Dozens of needy older adults in the Pasadena area are receiving free restaurant meals once a week thanks to a newly formed collaboration among the Pasadena Senior Center, ALTAeats Restaurant and Harvest Village Ministries, all of which were aware that many older adults are experiencing difficulty getting enough food since the coronavirus hit.
“In some cases, during our regular wellness calls to older adults through our Telephone Reassurance Program, some people said they hadn’t eaten a full meal in up to four days,” said Akila Gibbs, executive director of the Pasadena Senior Center. “In other cases, loved ones of older adults called the center to let us know about these emergency situations.”
When the COVID-19 crisis began, the city of Pasadena notified the center that it is an essential community service that needs to stay open. Since then its main focus has been providing vital social services to older adults in need, including the delivery of food and other necessities.
Gibbs said many are housebound and their usual caregivers can’t shop for them anymore under the circumstances. Others have in the past depended on family members who are unemployed currently and lack the funds to spend on extra groceries.
The Pasadena Senior Center now has a list of nearly 200 local older adults who need emergency food deliveries. Boxes with a combination of free food and other necessities, such as toilet paper, are delivered to help those with emergency needs.
Early in the operation, the center’s industrial-size refrigerator broke down. Initially it was a problem for the center’s emergency food pantry, and then it opened the door to a greater opportunity. Marie Cantor, the center’s associate director of foundation relations, decided to see if a local restaurant might be able to help. She reached out to one of her favorites, ALTAeats on Allen Avenue in Pasadena.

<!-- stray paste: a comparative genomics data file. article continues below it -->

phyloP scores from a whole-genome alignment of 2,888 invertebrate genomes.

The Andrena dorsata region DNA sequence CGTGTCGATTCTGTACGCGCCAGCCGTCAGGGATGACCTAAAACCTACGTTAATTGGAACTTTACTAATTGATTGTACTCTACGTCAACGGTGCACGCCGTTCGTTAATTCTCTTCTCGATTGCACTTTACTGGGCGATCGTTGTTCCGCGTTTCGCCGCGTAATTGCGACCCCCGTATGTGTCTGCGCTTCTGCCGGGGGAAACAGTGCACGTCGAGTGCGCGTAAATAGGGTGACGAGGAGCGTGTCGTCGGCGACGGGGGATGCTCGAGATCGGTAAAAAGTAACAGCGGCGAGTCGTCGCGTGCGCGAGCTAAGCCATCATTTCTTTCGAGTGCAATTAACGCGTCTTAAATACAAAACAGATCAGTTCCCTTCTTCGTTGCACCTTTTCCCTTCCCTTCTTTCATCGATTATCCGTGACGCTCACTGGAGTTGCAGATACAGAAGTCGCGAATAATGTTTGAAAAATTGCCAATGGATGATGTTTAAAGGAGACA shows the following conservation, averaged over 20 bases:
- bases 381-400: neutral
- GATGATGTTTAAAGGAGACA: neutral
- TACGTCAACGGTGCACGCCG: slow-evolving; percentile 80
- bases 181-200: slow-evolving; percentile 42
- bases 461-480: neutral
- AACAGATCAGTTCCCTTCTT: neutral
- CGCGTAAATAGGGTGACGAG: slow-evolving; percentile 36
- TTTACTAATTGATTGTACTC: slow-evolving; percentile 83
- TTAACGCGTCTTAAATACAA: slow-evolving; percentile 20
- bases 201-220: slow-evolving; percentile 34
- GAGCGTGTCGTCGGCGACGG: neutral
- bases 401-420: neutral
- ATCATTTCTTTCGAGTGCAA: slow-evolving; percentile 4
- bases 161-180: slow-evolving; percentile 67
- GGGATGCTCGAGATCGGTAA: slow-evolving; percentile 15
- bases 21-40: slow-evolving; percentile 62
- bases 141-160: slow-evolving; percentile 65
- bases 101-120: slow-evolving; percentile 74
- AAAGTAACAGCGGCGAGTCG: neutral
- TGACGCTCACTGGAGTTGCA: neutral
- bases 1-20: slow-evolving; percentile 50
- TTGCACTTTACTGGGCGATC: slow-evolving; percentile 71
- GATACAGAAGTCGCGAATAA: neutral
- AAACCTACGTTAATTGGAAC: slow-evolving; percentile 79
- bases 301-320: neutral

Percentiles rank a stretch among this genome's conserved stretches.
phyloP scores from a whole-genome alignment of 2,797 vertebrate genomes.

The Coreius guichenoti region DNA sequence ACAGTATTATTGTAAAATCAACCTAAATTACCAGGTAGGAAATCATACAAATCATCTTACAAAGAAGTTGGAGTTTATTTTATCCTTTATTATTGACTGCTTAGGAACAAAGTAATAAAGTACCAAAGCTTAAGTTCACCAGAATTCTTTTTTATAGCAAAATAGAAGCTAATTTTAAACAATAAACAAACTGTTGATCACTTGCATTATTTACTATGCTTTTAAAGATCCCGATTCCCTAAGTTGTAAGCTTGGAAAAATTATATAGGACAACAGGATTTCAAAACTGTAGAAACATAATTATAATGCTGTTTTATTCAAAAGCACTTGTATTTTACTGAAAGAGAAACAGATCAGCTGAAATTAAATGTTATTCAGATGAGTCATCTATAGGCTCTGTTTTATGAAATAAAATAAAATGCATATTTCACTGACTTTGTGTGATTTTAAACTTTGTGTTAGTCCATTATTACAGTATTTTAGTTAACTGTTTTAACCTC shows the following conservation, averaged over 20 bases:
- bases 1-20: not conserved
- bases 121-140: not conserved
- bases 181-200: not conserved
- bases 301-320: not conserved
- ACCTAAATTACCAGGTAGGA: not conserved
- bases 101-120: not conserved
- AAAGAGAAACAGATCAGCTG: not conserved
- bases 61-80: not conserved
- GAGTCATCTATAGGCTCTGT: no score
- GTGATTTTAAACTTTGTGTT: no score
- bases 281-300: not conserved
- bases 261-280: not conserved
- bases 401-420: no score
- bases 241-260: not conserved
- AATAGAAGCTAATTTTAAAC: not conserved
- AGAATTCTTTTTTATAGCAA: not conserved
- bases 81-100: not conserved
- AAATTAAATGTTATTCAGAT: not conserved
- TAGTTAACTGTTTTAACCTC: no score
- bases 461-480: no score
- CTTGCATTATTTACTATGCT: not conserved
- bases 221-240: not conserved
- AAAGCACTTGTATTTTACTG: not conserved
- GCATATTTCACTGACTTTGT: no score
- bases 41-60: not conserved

ALTAeats owner Paul Ragan didn’t have a spare refrigerator, but told Cantor he had been looking for a way to provide food to first responders, health care workers and people who were struggling to get enough to eat. Sharing food with needy recipients was an idea he developed with his daughter as one of her school projects years earlier. They called it Emma’s Pantry, but they hadn’t figured out a way to make it work.
Ragan was ready to have his staff prepare meals at the restaurant. All he needed, he told Cantor, was someone to identify those with the greatest need and have the meals delivered. The Pasadena Senior Center was ready to do both. Staff at the center could pinpoint the neediest seniors on the emergency food list, and, thanks to Harvest Village Ministries volunteers, it already had a distribution network.
Harvest Village Ministries is a small church that traditionally has focused on violence prevention by conducting workshops at local high schools. When the coronavirus crisis hit, church leaders realized they needed to change course. They decided they could defuse potentially stressful or violent situations in homes by delivering food to those in need. Myhisha Myles, the church’s director of operations, reached out to the Pasadena Senior Center and other groups and offered to facilitate food delivery.